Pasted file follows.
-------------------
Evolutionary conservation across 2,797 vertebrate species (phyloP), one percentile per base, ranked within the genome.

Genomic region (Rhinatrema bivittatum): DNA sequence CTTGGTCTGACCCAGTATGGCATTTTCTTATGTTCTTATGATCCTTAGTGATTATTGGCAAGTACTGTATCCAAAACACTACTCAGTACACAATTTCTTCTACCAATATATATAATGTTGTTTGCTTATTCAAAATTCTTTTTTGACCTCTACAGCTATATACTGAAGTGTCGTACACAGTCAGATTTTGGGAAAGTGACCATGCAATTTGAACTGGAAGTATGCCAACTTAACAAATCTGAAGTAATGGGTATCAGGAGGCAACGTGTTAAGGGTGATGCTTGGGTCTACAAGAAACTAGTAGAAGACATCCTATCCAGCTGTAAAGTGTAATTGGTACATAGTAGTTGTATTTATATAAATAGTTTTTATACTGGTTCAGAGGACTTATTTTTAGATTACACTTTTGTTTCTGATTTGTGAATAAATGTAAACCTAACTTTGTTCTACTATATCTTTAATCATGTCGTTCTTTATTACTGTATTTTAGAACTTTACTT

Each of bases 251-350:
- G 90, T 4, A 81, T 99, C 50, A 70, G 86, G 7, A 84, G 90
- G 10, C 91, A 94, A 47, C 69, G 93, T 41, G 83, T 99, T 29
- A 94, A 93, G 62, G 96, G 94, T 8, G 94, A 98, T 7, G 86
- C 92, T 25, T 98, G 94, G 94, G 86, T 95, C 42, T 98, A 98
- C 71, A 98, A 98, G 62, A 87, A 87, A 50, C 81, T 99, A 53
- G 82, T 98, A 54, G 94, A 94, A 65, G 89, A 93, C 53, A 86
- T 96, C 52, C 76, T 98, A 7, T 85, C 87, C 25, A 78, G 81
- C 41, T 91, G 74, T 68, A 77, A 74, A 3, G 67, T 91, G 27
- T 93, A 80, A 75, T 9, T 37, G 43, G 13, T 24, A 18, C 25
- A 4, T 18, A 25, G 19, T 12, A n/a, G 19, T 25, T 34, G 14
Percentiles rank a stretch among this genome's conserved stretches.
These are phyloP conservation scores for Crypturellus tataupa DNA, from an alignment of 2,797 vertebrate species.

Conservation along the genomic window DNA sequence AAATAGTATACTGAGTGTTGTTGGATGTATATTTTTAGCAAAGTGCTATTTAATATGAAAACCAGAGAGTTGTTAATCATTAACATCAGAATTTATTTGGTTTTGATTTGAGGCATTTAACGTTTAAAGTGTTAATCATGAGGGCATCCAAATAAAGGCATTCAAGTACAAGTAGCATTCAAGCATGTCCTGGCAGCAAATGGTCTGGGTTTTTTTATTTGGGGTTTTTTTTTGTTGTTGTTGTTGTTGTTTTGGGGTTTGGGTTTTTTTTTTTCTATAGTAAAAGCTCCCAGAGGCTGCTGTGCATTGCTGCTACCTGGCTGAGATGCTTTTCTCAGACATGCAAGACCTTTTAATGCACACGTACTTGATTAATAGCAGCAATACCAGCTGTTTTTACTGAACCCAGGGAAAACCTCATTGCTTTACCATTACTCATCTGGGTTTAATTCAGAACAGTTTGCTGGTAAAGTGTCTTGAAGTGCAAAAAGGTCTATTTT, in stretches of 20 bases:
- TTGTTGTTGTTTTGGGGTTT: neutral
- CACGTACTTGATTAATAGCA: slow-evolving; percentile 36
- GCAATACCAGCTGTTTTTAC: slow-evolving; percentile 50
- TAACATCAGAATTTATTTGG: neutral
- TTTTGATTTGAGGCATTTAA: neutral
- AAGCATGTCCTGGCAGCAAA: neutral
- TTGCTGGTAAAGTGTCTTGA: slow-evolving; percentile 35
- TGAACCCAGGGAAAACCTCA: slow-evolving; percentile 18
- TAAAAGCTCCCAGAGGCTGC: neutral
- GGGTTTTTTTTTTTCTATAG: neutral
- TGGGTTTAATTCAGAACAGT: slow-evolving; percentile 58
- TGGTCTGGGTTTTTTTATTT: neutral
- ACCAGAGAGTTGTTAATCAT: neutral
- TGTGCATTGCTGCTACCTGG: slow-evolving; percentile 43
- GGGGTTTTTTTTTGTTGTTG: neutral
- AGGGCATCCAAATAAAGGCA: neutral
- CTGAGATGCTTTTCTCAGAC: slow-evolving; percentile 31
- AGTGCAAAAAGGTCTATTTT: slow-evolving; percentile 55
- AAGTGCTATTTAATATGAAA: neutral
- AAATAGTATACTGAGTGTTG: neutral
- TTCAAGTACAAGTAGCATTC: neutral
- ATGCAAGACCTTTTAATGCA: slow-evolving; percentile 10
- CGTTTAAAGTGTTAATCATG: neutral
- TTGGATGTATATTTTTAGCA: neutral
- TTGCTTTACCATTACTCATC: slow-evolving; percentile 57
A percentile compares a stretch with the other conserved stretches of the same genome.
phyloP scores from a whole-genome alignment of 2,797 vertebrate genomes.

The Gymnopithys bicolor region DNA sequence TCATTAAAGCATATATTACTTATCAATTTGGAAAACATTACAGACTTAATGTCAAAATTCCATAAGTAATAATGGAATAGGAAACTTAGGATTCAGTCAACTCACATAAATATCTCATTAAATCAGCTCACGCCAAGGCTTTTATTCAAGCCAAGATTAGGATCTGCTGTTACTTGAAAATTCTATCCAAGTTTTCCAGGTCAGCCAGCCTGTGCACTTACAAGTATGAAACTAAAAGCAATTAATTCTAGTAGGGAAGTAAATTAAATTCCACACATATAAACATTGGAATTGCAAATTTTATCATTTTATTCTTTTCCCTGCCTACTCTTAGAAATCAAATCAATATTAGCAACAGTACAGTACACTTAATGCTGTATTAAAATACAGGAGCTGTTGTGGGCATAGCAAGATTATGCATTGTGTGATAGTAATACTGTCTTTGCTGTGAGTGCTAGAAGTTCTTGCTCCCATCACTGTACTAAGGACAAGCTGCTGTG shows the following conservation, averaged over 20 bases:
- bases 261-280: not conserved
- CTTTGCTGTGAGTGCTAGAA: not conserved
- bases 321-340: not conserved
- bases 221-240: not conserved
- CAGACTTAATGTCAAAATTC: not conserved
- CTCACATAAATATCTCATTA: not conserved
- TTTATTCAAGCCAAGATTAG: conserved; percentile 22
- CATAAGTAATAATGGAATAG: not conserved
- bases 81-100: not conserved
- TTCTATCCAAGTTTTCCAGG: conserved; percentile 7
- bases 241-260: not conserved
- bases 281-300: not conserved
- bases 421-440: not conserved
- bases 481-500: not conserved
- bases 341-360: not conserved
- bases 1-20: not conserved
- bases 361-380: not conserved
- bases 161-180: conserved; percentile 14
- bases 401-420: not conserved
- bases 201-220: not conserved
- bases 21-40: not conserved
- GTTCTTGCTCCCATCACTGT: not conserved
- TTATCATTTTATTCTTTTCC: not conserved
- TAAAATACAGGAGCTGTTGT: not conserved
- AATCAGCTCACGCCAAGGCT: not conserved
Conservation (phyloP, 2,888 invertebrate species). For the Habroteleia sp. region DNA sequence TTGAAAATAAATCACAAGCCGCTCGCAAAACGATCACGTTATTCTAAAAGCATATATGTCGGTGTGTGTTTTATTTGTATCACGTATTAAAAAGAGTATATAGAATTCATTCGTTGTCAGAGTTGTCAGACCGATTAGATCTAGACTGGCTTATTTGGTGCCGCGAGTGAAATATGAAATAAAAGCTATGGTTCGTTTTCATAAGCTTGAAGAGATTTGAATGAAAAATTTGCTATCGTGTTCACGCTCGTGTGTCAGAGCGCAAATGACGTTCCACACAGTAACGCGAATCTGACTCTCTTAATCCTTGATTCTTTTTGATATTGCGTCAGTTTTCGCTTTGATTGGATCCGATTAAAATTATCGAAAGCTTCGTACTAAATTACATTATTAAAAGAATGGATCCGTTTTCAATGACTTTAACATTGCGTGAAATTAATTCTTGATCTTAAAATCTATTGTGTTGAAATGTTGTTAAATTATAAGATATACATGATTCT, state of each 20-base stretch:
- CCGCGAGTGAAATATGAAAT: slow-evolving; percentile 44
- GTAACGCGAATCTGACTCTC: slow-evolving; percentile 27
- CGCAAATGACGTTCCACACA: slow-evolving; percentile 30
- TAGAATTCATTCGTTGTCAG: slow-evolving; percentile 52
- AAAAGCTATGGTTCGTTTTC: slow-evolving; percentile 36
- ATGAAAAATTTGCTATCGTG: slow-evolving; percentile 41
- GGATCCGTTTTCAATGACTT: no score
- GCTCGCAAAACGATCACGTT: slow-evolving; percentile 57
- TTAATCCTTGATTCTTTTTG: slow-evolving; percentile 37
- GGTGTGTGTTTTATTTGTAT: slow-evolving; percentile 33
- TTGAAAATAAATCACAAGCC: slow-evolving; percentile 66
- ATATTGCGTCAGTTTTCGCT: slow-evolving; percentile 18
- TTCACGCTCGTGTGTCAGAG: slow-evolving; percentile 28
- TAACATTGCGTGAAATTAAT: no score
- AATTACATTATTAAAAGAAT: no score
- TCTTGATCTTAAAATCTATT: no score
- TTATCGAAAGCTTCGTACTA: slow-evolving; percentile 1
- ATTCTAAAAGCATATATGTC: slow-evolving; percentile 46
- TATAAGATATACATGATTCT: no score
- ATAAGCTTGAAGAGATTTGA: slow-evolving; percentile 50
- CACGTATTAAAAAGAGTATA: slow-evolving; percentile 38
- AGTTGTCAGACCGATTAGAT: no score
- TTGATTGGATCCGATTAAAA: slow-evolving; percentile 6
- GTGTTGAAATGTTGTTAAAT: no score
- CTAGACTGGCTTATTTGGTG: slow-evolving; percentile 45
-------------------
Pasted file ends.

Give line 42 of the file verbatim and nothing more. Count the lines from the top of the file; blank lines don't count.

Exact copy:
A percentile compares a stretch with the other conserved stretches of the same genome.